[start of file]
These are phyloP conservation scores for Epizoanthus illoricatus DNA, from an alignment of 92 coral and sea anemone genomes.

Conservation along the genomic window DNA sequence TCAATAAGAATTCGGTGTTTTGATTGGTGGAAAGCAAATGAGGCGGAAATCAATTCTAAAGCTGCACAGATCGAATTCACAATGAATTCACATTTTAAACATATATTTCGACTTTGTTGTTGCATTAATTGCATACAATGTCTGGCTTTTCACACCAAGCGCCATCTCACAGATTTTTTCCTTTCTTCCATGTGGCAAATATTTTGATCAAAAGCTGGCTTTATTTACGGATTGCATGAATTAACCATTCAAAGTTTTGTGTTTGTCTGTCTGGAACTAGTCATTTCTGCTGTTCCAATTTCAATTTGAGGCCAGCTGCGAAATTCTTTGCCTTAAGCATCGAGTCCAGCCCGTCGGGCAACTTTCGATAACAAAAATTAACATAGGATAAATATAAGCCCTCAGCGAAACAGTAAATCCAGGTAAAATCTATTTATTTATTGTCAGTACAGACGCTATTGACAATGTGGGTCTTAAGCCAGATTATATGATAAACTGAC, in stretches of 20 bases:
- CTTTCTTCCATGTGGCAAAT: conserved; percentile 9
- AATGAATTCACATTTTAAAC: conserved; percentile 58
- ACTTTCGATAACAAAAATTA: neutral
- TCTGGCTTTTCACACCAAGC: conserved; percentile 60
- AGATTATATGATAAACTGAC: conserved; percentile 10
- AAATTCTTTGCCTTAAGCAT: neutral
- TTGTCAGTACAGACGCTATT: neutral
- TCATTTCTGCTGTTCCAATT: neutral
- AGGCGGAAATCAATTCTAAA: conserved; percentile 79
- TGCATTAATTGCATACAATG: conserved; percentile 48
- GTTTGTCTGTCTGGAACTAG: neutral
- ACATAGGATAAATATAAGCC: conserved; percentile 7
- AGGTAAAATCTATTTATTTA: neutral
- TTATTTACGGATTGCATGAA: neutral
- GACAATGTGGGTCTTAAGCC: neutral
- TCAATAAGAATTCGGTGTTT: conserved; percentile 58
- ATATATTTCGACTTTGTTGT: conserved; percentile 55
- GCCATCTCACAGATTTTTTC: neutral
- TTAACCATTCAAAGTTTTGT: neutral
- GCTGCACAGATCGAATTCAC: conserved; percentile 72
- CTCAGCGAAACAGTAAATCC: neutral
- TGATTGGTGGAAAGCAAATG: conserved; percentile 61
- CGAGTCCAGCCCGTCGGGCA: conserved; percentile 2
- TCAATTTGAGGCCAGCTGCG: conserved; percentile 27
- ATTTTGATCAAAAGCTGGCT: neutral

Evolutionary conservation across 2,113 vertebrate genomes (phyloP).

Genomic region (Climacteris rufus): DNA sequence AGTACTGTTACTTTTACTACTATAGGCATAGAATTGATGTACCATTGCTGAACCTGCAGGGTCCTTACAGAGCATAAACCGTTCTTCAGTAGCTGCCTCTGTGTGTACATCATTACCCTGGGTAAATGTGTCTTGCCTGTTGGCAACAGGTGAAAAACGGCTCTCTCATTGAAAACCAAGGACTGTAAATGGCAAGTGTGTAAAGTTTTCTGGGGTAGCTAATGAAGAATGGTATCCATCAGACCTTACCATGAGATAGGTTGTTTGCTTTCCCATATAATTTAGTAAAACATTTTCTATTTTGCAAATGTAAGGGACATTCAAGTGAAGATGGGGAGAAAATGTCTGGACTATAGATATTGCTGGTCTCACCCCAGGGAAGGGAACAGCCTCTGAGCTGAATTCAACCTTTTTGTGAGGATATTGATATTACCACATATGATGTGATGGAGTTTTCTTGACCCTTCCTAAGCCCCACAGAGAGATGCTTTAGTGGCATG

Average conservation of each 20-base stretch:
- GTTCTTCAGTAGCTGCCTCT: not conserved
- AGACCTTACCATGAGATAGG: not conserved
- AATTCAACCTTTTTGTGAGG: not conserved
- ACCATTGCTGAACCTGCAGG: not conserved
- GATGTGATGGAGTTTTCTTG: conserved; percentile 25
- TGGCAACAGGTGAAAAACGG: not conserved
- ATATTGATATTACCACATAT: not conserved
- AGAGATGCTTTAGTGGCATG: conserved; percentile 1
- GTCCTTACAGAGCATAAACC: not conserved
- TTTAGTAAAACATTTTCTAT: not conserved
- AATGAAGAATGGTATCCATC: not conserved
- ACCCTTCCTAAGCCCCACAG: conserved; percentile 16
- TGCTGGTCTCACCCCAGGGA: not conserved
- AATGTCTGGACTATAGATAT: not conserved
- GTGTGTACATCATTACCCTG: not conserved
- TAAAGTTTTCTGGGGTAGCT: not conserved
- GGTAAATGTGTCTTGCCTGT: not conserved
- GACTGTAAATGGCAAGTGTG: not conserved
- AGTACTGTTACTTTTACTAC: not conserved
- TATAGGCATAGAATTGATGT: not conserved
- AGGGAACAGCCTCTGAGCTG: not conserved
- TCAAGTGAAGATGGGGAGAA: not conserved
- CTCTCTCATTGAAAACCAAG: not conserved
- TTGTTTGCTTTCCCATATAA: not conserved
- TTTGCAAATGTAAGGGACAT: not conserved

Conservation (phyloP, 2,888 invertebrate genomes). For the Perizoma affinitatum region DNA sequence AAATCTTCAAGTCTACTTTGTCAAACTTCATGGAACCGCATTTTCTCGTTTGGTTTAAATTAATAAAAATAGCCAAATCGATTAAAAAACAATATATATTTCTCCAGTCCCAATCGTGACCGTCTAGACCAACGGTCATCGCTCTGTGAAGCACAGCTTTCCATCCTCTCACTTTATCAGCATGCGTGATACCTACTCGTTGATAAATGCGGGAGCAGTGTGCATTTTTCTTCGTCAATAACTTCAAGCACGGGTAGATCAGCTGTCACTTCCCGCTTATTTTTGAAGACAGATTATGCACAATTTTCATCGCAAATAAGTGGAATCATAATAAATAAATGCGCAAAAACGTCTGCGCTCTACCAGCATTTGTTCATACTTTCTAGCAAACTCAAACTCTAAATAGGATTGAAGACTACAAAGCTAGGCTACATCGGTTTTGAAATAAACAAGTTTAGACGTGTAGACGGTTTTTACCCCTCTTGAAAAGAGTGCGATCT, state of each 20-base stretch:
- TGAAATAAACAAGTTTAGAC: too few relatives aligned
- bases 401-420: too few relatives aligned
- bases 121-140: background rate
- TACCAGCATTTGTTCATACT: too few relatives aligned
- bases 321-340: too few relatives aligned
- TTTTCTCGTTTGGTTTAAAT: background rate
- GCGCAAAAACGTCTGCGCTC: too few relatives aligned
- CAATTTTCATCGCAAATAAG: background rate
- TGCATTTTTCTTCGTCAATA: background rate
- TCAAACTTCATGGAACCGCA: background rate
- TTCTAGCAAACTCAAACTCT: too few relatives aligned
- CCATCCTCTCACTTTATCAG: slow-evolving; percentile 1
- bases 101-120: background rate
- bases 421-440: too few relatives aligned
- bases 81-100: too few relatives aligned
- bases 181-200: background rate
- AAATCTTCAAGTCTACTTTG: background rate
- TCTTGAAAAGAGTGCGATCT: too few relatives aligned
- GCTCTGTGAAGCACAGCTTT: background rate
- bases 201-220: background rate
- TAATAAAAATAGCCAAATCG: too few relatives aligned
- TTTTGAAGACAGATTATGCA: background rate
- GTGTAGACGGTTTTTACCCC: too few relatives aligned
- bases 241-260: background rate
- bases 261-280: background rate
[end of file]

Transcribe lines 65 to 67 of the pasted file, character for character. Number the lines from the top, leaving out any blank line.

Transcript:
- TGCATTTTTCTTCGTCAATA: background rate
- TCAAACTTCATGGAACCGCA: background rate
- TTCTAGCAAACTCAAACTCT: too few relatives aligned